Photovoltaics manufacturing is growing fast in India
India – PV manufacturing capacity in growing fast, upto an incredible 2GW for both fotovoltaic cells and modules!
From India’s Ministry of New and Renewable Energy (MNRE), domestic manufacturing capacity of photovoltaic cells and modules has grown to 2 GW. It estimates India’s potential solar power per square kilometer to be 30 to 50 MW.
Since Jawaharlal Nehru National Solar Mission (JNNSM) in 2010 was lunched, which aims to install 20 GW of solar power by 2022, India’s manufacturing capacity of photovoltaic cells and modules has increased from around 200 MW to 2 GW.
Among other benefits for local manufacturers, while domestic content requirements have been stipulated under the first phase of the mission – and more stringent rules are being considered under the second – there have been complaints by some in India that imported photovoltaic goods, particularly from the U.S., for India’s manufacturers is causing problems.
In response, the government launched an anti-dumping investigation into solar cells from the U.S., China, Taiwan and Malaysia. It also, however, offers concessional customs duties to imports of finished solar products and equipment, in its bid to reduce solar power costs.
In related news, MNRE has estimated that the solar power potential per square km in most of India is between 30 and 50 MW, in shadow-free areas.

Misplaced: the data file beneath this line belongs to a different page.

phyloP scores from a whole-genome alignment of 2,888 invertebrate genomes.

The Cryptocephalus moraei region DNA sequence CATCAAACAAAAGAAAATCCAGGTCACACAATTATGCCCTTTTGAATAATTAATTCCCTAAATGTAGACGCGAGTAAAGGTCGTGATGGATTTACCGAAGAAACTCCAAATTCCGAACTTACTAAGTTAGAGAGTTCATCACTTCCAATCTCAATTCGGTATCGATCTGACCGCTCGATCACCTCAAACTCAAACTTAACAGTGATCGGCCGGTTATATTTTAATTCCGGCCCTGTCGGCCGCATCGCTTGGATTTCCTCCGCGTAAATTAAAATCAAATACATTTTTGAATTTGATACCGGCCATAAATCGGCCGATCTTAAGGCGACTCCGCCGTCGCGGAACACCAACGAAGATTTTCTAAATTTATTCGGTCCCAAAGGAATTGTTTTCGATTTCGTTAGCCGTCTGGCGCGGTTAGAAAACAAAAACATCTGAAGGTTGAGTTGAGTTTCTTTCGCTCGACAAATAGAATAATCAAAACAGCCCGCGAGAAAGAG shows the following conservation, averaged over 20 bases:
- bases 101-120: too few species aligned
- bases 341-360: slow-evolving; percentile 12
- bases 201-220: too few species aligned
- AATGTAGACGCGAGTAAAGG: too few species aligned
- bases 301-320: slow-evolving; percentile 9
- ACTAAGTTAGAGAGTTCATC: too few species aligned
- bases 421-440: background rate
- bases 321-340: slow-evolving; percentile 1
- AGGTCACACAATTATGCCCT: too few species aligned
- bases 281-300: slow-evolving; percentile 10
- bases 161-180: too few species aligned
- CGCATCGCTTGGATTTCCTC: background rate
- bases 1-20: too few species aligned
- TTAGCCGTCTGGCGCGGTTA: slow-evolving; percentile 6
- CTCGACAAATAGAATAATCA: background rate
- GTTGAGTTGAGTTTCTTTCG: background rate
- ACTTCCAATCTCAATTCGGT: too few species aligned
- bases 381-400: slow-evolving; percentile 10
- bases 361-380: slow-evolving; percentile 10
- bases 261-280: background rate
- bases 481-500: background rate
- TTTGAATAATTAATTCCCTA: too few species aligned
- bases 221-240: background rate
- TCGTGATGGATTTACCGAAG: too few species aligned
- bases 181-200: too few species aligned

Overall, MNRE states that 27 GW of renewable energy has been installed in India. It aims to install a further 30 GW of new capacity between 2012 and 2017.
The total capacity installed, solar is said to account for just over 1 GW. At the end of 2012, Mercom Capital Group stated that around 1.1 GW of projects are due to be installed in the next six months. Meanwhile, the MNRE has allocated 1.172 GW worth of solar projects via various programs over the past three years, of which 369 MW have already been commissioned.
This year, 4.4 GW of new solar projects have been announced in India, however, Bridge to India predicts that only around 1.1 GW will be online by the end of the year. Mercom is slightly more optimistic, with forecasts of between 1.3 to 1.4 GW.
There are, however, concerns that Phase II will be “indefinitely delayed” due to a lack of funds. Despite this, it seems likely that when funds are available, a Viability Gap Funding (VGF) model will be adopted, as opposed to reverse auctions.
Short URL: http://solar-magazine.com/?p=2808